$ ssh -i /nfs/shared/users/nixcraft/keys/server1/id_rsa -p 4242 -l nixcraft server1.cyberciti.biz
See how much I need to type. I need to remember the remote hostname/IP, port number, the path to ssh key, username, etc. Too much typing and is not increasing my productivity. But fear not, there is an easy way out.
Using the ssh config file
You can avoid typing all of the ssh command parameters while logging into a remote machine and/or for executing commands on a remote machine. All you have to do is create an ssh config file. Open the Terminal application and create your config file by typing the following command:
## edit file in $HOME dir vi ~/.ssh/config
## edit file in $HOME dir vi $HOME/.ssh/config
Add/Append the following config option for a shortcut to server1 as per our sample setup:
Host server1 HostName server1.cyberciti.biz User nixcraft Port 4242 IdentityFile /nfs/shared/users/nixcraft/keys/server1/id_rsa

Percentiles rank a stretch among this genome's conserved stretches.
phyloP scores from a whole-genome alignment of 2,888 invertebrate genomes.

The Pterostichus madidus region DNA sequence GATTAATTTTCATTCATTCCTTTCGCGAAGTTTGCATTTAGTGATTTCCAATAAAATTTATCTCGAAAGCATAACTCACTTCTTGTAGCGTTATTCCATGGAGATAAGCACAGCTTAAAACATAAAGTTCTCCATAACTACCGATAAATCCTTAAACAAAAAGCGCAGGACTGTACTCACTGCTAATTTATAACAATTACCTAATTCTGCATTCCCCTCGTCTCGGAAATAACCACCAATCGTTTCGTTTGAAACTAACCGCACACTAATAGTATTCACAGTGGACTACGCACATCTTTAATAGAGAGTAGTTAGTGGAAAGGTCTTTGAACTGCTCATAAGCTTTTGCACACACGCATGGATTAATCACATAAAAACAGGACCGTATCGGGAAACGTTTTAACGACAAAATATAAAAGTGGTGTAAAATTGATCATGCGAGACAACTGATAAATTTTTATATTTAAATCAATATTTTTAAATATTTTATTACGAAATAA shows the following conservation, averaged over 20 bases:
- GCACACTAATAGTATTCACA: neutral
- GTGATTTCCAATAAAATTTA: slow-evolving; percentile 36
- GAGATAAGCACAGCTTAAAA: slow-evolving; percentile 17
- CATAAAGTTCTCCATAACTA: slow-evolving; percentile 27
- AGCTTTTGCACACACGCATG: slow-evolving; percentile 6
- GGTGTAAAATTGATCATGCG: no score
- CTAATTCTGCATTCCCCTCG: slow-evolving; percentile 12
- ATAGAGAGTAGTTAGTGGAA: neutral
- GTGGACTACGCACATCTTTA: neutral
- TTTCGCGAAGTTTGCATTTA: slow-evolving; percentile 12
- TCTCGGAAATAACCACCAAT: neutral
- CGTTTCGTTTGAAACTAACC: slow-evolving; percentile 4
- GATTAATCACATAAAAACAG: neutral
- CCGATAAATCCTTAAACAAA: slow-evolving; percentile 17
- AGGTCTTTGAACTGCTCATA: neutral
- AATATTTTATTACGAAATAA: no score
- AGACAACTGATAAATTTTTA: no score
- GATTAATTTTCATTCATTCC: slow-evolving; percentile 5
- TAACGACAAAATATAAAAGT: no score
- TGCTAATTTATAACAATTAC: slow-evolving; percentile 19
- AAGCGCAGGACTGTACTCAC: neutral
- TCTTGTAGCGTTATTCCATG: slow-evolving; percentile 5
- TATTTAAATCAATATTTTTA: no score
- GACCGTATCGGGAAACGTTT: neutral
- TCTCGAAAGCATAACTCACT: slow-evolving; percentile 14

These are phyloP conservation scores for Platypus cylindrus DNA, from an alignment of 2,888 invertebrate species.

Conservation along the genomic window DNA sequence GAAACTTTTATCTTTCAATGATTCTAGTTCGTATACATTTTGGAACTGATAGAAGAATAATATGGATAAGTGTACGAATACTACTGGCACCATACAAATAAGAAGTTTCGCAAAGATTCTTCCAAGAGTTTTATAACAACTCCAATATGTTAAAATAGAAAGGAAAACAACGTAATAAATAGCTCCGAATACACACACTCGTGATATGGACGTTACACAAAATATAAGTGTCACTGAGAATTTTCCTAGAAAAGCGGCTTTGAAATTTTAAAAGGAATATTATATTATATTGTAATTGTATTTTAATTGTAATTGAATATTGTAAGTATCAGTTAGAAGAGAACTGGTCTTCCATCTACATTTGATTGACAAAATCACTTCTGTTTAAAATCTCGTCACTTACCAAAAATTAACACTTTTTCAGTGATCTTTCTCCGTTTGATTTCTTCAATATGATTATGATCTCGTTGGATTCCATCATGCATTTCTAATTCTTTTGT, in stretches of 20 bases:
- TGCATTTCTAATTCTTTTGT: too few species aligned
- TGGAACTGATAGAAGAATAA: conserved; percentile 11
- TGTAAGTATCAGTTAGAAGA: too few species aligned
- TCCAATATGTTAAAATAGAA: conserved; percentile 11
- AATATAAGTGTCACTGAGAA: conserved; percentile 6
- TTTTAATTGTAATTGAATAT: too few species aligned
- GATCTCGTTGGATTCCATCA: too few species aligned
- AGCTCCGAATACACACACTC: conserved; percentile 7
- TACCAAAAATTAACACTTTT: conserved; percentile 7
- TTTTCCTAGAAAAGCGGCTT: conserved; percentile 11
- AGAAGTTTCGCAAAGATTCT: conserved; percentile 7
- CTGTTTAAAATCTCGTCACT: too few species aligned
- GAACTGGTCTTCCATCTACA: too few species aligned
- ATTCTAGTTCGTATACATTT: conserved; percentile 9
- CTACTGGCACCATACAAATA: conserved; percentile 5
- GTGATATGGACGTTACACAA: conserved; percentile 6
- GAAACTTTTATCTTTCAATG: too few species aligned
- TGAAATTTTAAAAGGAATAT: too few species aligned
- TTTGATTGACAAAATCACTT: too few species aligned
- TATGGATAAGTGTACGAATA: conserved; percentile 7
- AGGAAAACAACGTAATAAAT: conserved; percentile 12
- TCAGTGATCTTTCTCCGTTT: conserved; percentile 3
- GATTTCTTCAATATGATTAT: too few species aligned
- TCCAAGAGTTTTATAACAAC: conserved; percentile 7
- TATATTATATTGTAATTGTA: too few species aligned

Save and close the file in vi/vim by pressing Esc key, type :w and hit Enter key. To open your new SSH session to server1.cyberciti.biz by typing the following command:
$ ssh server1
Adding another host
Append the following to your ~/.ssh/config file:
Host nas01 HostName 192.168.1.100 User root IdentityFile ~/.ssh/nas01.key
You can simply type:
$ ssh nas01
Understanding Host Patterns
A pattern for Host directive is nothing but IP address, DNS hostname, or combination of special wildcard characters. For example, ? wildcard that matches exactly one character. On the other hand, * wildcard matches zero or more characters. It allows us to define the usage pattern. For instance, to specify and allow login from laptop.sweet.home, desktop.sweet.home, rpi.sweet.home, and corerouter.sweet.home, I could use the following pattern:
Host *.sweet.home Hostname 192.168.2.17 User vivek IdentityFile ~/.ssh/id_ed25519.pub
The following pattern would match any host in the 192.168.2.[0-9] network range:
Host 192.168.2.? Hostname 192.168.2.18 User admin IdentityFile ~/.ssh/id_ed25519.pub
We can also set a pattern list. It is a comma-separated list of patterns. Patterns within pattern lists may be negated by preceding them with an exclamation mark (!) in your authorized_keys. Here is an example from ~/.ssh/authorized_keys file on the remote server. First, login to the remote box: